Motorists paying £42bn a year in car tax

October 22, 2014 | By | In News

Motorists are being hugely overcharged by government taxation, with drivers paying £42 billion a year to the Treasury, according to new research commissioned by FairFuelUK. However, only 18.6% of this road-user tax goes back into road infrastructure, reports the Western Morning News.

The polling company that carried out the research, ComRes, found that 26.8% of the amount raised by road taxes went on public transport while 54.6% was used on other government spending.

The figures are being released today as FairFuelUK, who are backed by the likes of the RAC and the Freight Transport Association, launches its general election manifesto at Westminster. Founder of the FairFuelUK campaign Howard Cox said: “Time is up for the Treasury to stop fleecing 70% of the electorate from punitively taxing an essential, no-choice-but-to-use resource.

“Instead of taking more than 60% every time we fill up at the pumps, they should be motivating the economy by cutting this taxation.”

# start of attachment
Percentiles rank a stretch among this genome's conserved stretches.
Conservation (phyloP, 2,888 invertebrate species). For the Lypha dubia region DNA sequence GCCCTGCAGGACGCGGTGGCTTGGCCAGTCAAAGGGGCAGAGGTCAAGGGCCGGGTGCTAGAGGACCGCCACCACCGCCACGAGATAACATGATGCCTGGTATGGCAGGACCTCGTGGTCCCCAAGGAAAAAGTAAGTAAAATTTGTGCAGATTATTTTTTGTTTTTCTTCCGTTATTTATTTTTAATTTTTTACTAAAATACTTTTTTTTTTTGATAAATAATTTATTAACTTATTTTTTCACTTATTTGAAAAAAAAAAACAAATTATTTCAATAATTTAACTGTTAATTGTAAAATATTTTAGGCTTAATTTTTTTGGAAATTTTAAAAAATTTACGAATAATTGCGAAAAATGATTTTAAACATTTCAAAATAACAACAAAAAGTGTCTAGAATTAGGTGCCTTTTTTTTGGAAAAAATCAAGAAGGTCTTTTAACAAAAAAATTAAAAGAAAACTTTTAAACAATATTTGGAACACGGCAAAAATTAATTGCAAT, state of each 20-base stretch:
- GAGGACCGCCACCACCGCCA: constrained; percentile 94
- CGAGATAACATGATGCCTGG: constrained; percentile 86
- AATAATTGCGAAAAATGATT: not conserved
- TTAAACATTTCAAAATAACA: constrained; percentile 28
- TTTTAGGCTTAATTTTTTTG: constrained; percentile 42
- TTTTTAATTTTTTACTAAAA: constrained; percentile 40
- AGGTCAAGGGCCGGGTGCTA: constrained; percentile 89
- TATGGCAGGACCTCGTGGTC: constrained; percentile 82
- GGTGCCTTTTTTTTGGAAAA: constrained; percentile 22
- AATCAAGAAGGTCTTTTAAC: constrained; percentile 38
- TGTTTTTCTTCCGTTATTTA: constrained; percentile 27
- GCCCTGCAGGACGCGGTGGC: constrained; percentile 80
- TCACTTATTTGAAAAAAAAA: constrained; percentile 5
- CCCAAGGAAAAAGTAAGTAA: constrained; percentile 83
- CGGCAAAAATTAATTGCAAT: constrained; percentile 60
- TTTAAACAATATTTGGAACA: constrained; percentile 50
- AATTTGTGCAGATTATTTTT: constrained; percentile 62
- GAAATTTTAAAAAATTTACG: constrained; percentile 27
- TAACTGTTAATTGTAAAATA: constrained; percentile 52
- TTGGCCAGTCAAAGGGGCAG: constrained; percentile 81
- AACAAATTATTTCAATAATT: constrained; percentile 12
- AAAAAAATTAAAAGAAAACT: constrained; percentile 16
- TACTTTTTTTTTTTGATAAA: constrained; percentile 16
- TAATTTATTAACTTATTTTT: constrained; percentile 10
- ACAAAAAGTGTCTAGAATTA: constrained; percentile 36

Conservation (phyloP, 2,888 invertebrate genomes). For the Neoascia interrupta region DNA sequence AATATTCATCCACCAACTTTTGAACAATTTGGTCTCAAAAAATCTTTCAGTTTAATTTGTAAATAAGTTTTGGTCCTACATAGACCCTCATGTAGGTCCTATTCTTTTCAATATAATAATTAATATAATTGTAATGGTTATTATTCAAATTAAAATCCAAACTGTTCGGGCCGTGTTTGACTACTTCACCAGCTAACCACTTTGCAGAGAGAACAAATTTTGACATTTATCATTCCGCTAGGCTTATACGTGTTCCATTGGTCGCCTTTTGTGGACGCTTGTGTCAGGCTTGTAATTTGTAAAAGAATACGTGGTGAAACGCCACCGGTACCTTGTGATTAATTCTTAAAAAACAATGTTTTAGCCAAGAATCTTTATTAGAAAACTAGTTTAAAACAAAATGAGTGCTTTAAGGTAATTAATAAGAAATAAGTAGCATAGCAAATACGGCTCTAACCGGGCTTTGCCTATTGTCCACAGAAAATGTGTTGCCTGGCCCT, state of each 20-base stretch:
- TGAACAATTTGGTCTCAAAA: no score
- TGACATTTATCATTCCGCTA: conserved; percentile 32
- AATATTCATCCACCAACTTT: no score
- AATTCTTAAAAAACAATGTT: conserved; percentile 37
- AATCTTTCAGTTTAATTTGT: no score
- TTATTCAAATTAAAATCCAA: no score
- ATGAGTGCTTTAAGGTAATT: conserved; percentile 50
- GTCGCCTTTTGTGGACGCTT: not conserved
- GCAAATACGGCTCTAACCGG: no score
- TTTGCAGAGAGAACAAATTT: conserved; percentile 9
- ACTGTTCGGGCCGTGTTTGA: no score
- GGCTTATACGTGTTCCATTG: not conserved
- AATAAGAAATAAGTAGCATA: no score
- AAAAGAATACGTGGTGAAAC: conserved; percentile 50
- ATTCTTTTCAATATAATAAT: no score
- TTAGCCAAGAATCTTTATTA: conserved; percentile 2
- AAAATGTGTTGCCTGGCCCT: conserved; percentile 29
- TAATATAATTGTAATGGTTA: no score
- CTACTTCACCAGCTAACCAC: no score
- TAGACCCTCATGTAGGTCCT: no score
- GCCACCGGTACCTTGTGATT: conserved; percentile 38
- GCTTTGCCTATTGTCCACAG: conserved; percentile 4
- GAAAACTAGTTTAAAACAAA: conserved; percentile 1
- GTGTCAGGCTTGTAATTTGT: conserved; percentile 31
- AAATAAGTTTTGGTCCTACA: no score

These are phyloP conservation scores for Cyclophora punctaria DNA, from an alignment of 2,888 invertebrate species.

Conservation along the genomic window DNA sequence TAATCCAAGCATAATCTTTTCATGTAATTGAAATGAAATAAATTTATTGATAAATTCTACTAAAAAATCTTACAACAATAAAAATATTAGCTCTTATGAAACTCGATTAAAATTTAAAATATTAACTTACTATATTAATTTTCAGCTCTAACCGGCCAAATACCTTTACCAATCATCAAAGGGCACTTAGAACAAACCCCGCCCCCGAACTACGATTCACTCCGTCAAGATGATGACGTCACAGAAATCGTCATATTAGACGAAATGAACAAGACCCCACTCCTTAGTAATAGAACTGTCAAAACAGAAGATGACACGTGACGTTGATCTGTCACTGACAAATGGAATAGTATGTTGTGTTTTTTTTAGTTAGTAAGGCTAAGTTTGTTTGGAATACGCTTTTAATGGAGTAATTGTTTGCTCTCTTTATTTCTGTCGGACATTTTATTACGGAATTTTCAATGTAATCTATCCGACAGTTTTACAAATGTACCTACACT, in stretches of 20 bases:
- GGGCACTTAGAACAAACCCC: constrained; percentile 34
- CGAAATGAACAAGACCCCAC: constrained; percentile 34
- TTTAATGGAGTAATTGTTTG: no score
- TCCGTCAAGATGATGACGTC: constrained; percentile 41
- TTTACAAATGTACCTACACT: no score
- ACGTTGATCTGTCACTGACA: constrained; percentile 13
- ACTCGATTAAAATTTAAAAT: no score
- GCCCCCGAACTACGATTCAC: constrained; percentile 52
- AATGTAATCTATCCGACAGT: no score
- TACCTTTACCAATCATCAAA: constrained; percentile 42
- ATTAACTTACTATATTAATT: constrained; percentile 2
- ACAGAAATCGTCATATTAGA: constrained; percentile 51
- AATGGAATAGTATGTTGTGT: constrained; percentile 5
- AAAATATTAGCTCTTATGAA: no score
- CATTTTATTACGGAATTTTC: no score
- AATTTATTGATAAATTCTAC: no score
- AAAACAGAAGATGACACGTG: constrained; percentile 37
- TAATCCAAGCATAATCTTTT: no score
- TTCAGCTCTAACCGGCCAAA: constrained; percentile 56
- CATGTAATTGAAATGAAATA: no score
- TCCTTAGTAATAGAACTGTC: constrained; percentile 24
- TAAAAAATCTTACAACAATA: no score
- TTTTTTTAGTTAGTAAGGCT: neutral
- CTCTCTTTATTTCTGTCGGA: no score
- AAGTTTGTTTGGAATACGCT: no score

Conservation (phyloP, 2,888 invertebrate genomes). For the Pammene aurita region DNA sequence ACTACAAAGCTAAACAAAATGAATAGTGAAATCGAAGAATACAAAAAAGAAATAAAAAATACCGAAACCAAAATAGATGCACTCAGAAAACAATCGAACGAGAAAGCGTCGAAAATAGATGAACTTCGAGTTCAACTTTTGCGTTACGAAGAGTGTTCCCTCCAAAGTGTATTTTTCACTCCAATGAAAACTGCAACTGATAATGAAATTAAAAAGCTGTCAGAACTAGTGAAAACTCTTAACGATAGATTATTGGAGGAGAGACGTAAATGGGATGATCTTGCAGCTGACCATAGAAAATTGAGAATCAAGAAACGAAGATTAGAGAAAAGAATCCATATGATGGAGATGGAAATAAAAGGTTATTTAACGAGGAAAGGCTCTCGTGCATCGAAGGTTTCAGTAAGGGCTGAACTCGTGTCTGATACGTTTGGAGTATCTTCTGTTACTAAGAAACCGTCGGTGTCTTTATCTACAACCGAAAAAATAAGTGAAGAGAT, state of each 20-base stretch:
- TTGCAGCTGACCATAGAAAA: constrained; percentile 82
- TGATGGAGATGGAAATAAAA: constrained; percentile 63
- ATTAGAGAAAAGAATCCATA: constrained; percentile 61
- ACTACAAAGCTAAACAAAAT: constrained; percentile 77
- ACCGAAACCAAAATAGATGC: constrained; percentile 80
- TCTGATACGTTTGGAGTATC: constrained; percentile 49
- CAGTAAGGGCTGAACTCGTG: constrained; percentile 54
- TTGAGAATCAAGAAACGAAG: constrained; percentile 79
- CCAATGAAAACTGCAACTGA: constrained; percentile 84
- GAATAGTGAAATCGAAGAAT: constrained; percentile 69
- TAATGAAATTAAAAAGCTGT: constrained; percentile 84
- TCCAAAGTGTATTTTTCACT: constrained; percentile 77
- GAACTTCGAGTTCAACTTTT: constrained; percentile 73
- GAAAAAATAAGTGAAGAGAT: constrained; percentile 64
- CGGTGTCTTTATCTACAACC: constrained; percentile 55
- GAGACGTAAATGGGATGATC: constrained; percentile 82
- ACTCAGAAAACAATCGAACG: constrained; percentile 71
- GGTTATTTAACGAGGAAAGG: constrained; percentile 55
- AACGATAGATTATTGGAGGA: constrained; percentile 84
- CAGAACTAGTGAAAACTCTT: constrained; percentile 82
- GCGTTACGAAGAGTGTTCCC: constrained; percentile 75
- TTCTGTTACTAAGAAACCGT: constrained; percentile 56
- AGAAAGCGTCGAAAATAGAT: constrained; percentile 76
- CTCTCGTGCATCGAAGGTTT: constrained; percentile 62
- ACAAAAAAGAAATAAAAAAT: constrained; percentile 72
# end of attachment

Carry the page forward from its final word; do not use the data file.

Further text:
Over the past five years the gap between the Chancellor’s income from motoring tax and what he spends on roads has widened sharply.

Furthermore, a separate study carried out by the RAC Foundation found that in 2012 a total of £30.7 billion was raised from direct motoring taxation (excluding VAT). It also stated that in the same year just £7.5 billion (24% of motoring tax income) was spent on the road network: £3 billion on national roads and £4.5 billion on local roads.

This latest research, which was carried out by transport consultant David Bayliss, showed that the Treasury now receives 9p per mile travelled by car and van drivers net. RAC Foundation director Professor Stephen Glaister said: “Over the past five years the gap between the Chancellor’s income from motoring tax and what he spends on roads has widened sharply.

“At the same time the pothole backlog has been growing and local authorities are warning that spending commitments on social care and environmental services means there will be even less money available to maintain our highways in the future.”

What do you think about these latest figures on motor tax? Do you feel you’re being fleeced by the government?

Picture: dambuster

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